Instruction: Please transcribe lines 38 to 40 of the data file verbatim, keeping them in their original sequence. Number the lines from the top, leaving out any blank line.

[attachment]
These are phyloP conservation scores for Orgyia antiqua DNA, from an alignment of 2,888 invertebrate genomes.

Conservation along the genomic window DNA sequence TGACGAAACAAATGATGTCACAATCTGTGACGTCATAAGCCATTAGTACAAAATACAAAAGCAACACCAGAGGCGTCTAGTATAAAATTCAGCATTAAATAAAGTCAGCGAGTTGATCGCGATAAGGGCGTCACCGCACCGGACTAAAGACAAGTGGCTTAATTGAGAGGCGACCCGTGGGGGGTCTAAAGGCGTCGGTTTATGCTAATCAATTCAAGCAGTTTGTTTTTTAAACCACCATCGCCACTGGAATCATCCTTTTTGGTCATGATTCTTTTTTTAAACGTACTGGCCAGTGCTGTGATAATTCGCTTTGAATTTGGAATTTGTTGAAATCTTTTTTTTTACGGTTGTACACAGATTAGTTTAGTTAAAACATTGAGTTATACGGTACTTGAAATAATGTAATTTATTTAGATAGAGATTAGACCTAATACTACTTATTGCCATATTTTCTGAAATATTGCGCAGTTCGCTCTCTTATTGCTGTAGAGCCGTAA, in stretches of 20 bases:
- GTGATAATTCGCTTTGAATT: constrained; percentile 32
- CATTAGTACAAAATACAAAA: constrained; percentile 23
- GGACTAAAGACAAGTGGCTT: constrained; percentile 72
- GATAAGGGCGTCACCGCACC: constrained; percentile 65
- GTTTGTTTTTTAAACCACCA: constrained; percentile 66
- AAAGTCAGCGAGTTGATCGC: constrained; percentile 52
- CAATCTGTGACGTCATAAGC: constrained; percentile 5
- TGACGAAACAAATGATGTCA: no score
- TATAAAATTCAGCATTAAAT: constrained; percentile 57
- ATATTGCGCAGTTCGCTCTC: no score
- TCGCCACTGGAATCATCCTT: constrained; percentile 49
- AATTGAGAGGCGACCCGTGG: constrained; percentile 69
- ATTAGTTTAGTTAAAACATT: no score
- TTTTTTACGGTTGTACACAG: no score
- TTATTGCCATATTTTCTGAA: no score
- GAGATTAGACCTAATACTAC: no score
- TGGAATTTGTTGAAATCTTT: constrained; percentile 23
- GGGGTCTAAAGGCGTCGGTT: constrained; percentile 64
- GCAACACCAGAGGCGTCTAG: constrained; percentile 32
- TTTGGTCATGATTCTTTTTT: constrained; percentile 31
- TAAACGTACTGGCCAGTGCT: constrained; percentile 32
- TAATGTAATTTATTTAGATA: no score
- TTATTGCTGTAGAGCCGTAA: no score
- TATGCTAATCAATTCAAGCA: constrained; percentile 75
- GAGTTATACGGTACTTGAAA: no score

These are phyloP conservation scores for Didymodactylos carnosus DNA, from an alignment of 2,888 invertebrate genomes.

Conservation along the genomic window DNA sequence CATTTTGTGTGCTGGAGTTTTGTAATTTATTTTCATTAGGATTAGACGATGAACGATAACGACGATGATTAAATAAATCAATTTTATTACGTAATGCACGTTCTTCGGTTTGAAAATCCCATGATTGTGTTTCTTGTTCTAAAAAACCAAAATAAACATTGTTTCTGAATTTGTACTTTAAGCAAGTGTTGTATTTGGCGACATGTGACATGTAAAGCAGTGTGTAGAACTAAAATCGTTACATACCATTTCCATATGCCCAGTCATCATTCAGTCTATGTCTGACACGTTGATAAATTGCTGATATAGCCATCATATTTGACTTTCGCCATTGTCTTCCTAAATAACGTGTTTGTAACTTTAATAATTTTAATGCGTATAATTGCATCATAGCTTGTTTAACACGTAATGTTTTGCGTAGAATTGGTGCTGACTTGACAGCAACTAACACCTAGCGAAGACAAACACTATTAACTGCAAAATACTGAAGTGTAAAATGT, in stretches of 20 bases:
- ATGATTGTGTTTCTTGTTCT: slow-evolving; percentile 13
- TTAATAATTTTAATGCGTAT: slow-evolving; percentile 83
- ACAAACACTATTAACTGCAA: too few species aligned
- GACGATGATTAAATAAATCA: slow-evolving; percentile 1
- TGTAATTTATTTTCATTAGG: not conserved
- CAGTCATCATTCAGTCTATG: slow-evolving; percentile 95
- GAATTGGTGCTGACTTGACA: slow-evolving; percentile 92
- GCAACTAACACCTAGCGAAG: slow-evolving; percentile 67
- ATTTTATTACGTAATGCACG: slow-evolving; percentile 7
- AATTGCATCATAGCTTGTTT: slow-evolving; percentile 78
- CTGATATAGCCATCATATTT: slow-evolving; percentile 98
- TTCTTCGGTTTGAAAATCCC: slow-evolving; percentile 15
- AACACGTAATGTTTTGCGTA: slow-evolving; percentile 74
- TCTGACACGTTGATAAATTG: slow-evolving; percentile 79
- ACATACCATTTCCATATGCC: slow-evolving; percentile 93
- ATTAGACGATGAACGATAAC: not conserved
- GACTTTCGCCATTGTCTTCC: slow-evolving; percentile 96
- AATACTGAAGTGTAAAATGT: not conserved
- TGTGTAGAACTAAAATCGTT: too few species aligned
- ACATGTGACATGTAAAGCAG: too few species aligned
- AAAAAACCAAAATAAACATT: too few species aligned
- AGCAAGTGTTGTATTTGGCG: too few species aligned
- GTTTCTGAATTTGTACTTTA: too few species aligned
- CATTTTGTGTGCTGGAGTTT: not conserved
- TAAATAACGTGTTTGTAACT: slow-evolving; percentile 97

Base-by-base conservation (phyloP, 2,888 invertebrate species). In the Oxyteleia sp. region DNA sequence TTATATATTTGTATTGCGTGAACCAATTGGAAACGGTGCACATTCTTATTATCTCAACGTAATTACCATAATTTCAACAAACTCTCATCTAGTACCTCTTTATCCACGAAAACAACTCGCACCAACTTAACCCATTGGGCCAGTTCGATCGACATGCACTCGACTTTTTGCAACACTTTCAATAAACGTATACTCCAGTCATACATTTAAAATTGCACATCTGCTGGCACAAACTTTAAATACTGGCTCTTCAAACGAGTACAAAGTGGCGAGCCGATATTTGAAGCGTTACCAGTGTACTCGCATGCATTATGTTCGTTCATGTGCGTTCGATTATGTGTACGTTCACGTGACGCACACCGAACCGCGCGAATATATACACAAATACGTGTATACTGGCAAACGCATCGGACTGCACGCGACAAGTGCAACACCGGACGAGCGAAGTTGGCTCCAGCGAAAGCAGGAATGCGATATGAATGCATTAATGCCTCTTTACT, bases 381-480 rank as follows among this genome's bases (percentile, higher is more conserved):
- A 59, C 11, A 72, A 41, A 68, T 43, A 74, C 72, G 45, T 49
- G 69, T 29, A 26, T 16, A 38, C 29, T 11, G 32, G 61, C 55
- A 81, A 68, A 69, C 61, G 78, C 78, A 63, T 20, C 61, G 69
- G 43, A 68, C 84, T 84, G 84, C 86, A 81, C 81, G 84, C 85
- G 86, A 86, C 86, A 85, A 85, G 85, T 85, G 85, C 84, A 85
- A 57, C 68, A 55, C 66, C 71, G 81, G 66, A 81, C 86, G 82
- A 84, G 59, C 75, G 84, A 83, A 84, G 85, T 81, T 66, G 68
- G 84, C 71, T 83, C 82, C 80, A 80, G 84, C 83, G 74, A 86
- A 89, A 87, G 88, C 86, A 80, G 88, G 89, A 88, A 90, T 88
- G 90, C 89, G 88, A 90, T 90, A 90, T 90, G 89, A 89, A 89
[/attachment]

- ATTTTATTACGTAATGCACG: slow-evolving; percentile 7
- AATTGCATCATAGCTTGTTT: slow-evolving; percentile 78
- CTGATATAGCCATCATATTT: slow-evolving; percentile 98